There are many more interpretations above than I thought, (having finished the book like others and jumped on here to figure out whether or not I'm dumb for feeling I'm hanging from the gutter after the ladder has been removed).
    I'm going with a little from everyone. It's as clear as mud! Thanks people, it's been fascinating reading :)

    Mary

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  20. Love your topic page.

    I also interpreted the scene where Etsuko has the rope as intention to mercy kill Mariko. The rope is reminiscent of earlier scene where rope is caught on her foot while she is bumbling down to the river, which may be clue she knew where it was. Also, reader is primed to this conclusion by the infanticide, the kittens, and the suicide by hanging. Mariko also seems to read Etsuko similarly - she is afraid of Etsuko with the rope and runs away.

    Anyway, regardless of whether or not she murders Mariko at that moment (I don't see evidence that she did); Etsuko later indirectly kills her daughter, Keiko, by bringing her to a country where she fails to thrive (suicide). The triggering of her memories of Japan may be due to guilt that she did precipitate death of her own daughter by sacrificing her daughter's life and happiness for her own.
    This theme of self vs. family is echoed in all the familiar relationships in the book.

    Anyway, great read - makes for great conversation.

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  21. I love this book and love that it is imperfect and unreliable. That said, I am trying to figure it out. Mariko seems to be the same person as Keiko, without much doubt. Etsuko is full of guilt for Keiko's death by suicide and is existing drifting in and out of memory, transferring her own painful memories of Mariko/Keiko's childhood and her role as mother onto Sachiko's story (which is really partly her own story) - Sachiko seems to be a projection of Etsuko's memory - probably blending a real person into the story but I think Mariko is Keiko - the messed up psychology and trauma of Mariko's life just rings so true for a young adult suicide. It is tough to reconcile the rest of the characters and the timeline with this central tale. But I do not think Etsuko ever was a serial child murderer - hanging children lingers as a theme but it seems to be tangled up in Etsuko's guilt over Keiko's death, as opposed to her role in many murders. Whatever happened in the past, it seems certain that Etsuko had two children: one fully Japanese, the other half English - separated by a significant number of years and an even more significant difference in childhood experiences. One dead by suicide (after having lived through the trauma of post-war Japan and a disturbed mother trying to piece her lief together), the other alive. She had two husbands: one Japanese that she left behind (Keiko's father), the other British (Nikki's father). Other than that it seems Ishiguro has left it open to interpretation - and not purposefully - it really seems to be he was trying to accomplish a certain task in narration (not clear to me what) and reached a level (for him) that was good enough (it is brilliant in my estimation), the book is better than perfect, really. I am a criminal prosecutor and what has become interesting to me over the years in court is that memory and story and fact and guilt or non guilt are not static - it is very difficult to determine what happened (beyond a reasonable doubt) in many many many stories. Some people are so shattered by trauma, all we have left are pieces. That is how Keiko's life strikes me - we have Etsuko as the unreliable witness/perpetrator telling us what happened to Keiko that made her kill herself - that is the one truth that emerges from the book - I have a good understanding why Keiko killed herself. That truth emerges. Another way to consider this (that I just thought of) is that Sachiko has created Etsuko to tell her (Sachiko's story). Great conversation on this blog - thank you!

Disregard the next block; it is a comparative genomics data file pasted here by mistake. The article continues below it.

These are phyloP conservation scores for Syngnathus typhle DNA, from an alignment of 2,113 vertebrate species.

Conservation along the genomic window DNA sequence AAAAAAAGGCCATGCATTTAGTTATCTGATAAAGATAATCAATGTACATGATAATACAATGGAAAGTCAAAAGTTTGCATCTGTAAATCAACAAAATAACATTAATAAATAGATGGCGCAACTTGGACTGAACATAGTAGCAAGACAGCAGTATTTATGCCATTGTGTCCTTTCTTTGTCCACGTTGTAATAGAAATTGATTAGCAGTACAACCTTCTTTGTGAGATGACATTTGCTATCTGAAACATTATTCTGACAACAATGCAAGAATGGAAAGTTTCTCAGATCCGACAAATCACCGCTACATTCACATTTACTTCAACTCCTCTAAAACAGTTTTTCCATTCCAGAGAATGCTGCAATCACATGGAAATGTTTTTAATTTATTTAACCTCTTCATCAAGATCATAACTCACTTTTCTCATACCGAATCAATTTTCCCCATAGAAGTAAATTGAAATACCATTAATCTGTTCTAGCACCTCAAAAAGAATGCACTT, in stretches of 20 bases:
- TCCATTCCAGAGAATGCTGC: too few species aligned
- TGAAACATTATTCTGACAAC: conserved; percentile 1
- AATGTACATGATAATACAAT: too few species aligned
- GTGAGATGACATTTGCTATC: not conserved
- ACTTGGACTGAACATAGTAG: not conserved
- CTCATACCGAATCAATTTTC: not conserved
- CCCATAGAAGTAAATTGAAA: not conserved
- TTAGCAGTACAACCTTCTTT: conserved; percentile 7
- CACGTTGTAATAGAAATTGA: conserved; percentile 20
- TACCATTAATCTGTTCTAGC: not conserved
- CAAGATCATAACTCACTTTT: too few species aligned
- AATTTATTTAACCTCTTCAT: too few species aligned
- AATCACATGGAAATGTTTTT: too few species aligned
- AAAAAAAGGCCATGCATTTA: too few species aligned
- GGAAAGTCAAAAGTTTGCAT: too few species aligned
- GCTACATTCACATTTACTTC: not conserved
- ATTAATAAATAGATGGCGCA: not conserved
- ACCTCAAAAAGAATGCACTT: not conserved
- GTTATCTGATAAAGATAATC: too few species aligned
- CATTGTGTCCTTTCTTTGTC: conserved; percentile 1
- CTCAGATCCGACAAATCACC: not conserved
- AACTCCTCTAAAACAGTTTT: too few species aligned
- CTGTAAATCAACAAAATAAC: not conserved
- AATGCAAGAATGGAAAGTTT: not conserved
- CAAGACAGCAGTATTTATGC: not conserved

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  22. I have just re-read A Pale View of Hills for the 4th or 5th time since my first reading in the early 90s. I have enjoyed the comments here, all very thought-provoking. I think the ambiguity within the narrative is essentially what makes me return to this book periodically - like all good art it is forever open to (re)interpretation. By far Ishiguro's best book in my view.

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  23. I'm actually reading this book in light of my study of the 'after the bomb' period with all the cold war anxieties
    We get Ogata commenting on the breakdown of traditions and also his view on politics and the changing role of women
    It is definitely interesting to see how Etsuko tries to come to terms with her past
    I agree with the interpretation of Sachiko being a sort of parallel character to Etsuko.
    There is definitely some creepy imagery in relations to swings and ropes - as is seen at the end of Part One when Etsuko tells Niki of the dream of the little girl on the swing "the little girl isn't on a swing at all. It seemed like that at first. But it's not a swing she's on" - I later took this as Etsuko's envisionment of Keiko hanging herself. However, as there is no real sense of resolution at the end, it could just as easily be her memories of the deaths of children (if she was indeed the murderer)